DOI: 10.3390/nu15173827 ISSN:

Selenium in Cancer Rehabilitation—A Retrospective Study from a Specialized Clinic

Christina Pfister, Joerg Schoenemann
  • Food Science
  • Nutrition and Dietetics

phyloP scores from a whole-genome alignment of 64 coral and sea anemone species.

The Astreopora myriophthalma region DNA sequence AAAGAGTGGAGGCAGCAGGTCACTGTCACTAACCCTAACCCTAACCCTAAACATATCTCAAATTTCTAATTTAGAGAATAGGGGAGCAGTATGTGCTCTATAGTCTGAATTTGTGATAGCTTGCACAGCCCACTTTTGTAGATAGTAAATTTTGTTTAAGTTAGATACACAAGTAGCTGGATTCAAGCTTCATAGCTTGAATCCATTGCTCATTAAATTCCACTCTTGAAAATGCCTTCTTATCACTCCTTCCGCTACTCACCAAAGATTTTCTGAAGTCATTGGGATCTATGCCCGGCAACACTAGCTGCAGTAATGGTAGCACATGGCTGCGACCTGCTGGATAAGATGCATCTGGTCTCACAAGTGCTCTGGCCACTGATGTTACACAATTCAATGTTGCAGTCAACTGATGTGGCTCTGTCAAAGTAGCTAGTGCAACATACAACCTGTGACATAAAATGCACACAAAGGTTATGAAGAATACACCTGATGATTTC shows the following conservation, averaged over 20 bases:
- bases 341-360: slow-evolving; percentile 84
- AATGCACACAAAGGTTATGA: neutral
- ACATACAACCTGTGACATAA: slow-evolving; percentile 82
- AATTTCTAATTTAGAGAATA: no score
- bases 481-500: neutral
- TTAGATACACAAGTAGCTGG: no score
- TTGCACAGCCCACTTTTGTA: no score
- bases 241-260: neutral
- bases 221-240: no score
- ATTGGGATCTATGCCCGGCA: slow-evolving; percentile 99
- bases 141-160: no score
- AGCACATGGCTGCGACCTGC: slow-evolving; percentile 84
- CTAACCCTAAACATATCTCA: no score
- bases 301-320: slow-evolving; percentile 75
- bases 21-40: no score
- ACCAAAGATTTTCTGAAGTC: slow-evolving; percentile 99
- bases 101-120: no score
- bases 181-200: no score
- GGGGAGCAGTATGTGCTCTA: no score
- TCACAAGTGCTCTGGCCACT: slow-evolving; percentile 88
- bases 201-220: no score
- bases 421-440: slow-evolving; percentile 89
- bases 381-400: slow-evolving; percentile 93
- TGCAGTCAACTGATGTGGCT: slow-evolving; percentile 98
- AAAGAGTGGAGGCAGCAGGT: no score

Background: Micronutrient deficiencies are common at the time of cancer diagnosis and are associated with worse prognosis. Little is known about them in cancer rehabilitation. Methods: Data from routine health-related quality of life (HRQOL) were analyzed at an inpatient cancer rehabilitation center. Rehabilitation patients completed the EORTC QLQ-C30 questionnaire before and after multidisciplinary rehabilitation treatment and three months after discharge. Selenium and zinc status were measured in whole blood at these three time points. In case of selenium deficiency, up to 600 µg selenium per day as sodium selenite was supplemented for three weeks during and for three months after rehabilitation. Results: A total of 271 patients (breast, colon, and pancreatic cancer) were included in the analysis. There was clinically meaningful improvement in many domains of the EORTC QLQ-C30 during rehabilitation. However, the effect often waned in the three months after. Prevalence for selenium deficiency varied between 34 to 90% depending on cancer type (breast < colon < pancreas). In contrast, zinc deficiency was rare. Daily selenium supplementation of 600 µg was more efficient to correct selenium deficiency compared to 300 µg selenium per day. Rehabilitation and increasing selenium status after rehabilitation were associated with improved global quality of life, physical and emotional functioning, and fatigue. In cancer patients with decreasing selenium status, values of global quality of life, physical and emotional functioning, and fatigue were back to the values at the beginning of rehabilitation. Conclusions: Selenium deficiency is common in cancer patients admitted to a cancer rehabilitation clinic. Selenium supplementation during rehabilitation effectively corrected selenium deficiency in most cases. The positive effects of rehabilitation persisted longer when selenium status did not decrease after rehabilitation.

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